Freighter Nord Bright passes One World Trade Center, now up to 90 floors, and the lower Manhattan skyline, Tuesday, Jan. 24, 2012 in New York. The tower is scheduled to be completed in 2013. (AP Photo/Mark Lennihan)
FILE - In this file photo of March 23, 2012, ironworkers connect steel beams above the 93rd floor of One World Trade Center in New York. One World Trade Center, formerly known as the Freedom Tower, will open in 2014 on the northwest corner of the trade center site with 3 million square feet of office space. (AP Photo/Mark Lennihan, File)
Construction workers walk past the World Trade Center construction site and One World Trade Center, center, Thursday, June 14, 2012 in New York. President Barack Obama is scheduled to visit the site later Thursday. (AP Photo/Mark Lennihan)
FILE - In this file photo of Aug. 2, 2012, Billy Geoghan, center, follows fellow ironworker James Brady up a ladder to the 104th floor of One World Trade Center in New York. One World Trade Center, formerly known as the Freedom Tower, will open in 2014 on the northwest corner of the trade center site with 3 million square feet of office space. (AP Photo/Mark Lennihan, File)
FILE- In this Aug. 2, 2012 file photo, a construction worker signs a ceremonial steel beam at One World Trade Center in New York. The beam was signed by President Barack Obama with the notes: "We remember," ''We rebuild" and "We come back stronger!" during a ceremony at the construction site June 14. The beam, having since adorned with the autographs of workers and police officers at the site, will be sealed into the structure of the tower, which is scheduled for completion in 2014. (AP Photo/Mark Lennihan, File)
FILE- This Aug. 2, 2012 file photo shows President Barack Obama's message and signature on a steel beam at One World Trade Center in New York. The president’s words will join those of numerous construction workers at the site who left personal messages on the beams, when they will be sealed behind the facade of the buildings as they progress toward their 2014 completion date. (AP Photo/Mark Lennihan, File)
Construction continues on One World Trade Center, center, and 3 World Trade Center, left, Friday, Dec. 14, 2012 in New York. (AP Photo/Mark Lennihan)
Construction workers take photographs as the first piece of the spire for One World Trade Center is lowered by construction cranes into position on the roof of the tower, Tuesday, Jan. 15, 2013 in New York. When the spire is completed the building will top off at 1776 feet (541 meters), making it the tallest building in North America. (AP Photo/Mark Lennihan)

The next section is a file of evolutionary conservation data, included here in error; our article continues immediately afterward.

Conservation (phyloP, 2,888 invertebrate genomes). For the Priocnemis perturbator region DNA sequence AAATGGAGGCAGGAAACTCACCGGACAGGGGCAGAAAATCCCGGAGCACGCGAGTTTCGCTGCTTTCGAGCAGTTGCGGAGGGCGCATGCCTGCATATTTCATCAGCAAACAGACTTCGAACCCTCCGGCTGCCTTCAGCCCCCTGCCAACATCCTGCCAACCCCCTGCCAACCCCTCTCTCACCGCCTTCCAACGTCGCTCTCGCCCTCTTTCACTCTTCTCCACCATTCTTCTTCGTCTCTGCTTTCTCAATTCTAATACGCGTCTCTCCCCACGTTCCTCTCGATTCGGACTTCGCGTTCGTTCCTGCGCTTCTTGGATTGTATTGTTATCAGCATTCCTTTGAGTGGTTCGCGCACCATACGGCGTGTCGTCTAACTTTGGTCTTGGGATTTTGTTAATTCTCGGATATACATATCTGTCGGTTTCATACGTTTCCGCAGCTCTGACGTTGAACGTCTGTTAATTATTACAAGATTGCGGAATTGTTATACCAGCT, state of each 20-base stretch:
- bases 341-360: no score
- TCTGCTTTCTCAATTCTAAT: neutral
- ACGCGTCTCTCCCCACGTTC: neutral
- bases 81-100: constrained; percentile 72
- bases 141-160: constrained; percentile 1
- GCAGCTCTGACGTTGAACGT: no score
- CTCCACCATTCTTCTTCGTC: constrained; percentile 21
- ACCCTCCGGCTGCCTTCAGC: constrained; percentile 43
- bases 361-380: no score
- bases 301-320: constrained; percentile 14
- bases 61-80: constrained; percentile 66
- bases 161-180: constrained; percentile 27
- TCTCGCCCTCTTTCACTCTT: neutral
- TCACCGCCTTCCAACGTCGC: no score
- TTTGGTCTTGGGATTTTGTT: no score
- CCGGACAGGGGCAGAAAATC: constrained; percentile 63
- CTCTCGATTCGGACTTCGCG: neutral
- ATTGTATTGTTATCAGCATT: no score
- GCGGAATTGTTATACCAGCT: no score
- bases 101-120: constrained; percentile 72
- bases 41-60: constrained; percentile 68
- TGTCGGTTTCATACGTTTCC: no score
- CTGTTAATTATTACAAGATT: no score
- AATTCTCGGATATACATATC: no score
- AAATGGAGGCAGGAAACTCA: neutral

A Port Authority worker cleans a window of the unfinished observation deck on the 100th floor of the One World Trade Center building, under construction in New York, Tuesday, April 2, 2013. The observation deck will occupy the tower's 100th through 102nd floors. Elevators will whisk visitors to the top in just one minute but the experience of visiting the attraction will take an hour. (AP Photo/Richard Drew)
A helicopter flies past the ongoing construction of One World Trade Center, as seen Saturday, April 6, 2013, from Liberty State Park, in Jersey City, N.J. (AP Photo/Mel Evans)
Port Authority Chairman David Samson, at podium center left, addresses a news conference in observation deck on the 100th floor of the One World Trade Center building, under construction in New York, Tuesday, April 2, 2013. The observation deck will occupy the tower's 100th through 102nd floors. Elevators will whisk visitors to the top in just one minute but the experience of visiting the attraction will take an hour. (AP Photo/Richard Drew)
Construction cranes work on top of One World Trade Center, Wednesday, May 1, 2013 in New York. Officials with the Port Authority of New York and New Jersey are hoping that the final pieces of the spire will be installed soon, making the tower 1776 feet tall. (AP Photo/Mark Lennihan)
One World Trade Center rises above construction of 3 World Trade Center, lower left, July 17, 2013 in New York. On the right is 7 World Trade Center. (AP Photo/Mark Lennihan)
FILE - In this Aug. 26, 2014 file photo, a construction worker takes in the view from the communication rings on top of One World Trade Center in New York. Thirteen years after 9/11 forever changed the New York skyline, officials say developments at the World Trade Center are on track and on budget. (AP Photo/Seth Wenig)
One World Trade Center, center, stands between the transportation hub, left, still under construction, and 7 World Trade Center, second from right, Monday, Nov. 3, 2014 in New York. Thirteen years after the 9/11 terrorist attack, the resurrected World Trade Center is again opening for business, marking an emotional milestone for both New Yorkers and the United States as a whole. Publishing giant Conde Nast will start moving Monday into One World Trade Center, a 104-story, $3.9 billion skyscraper that dominates the Manhattan skyline. (AP Photo/Mark Lennihan)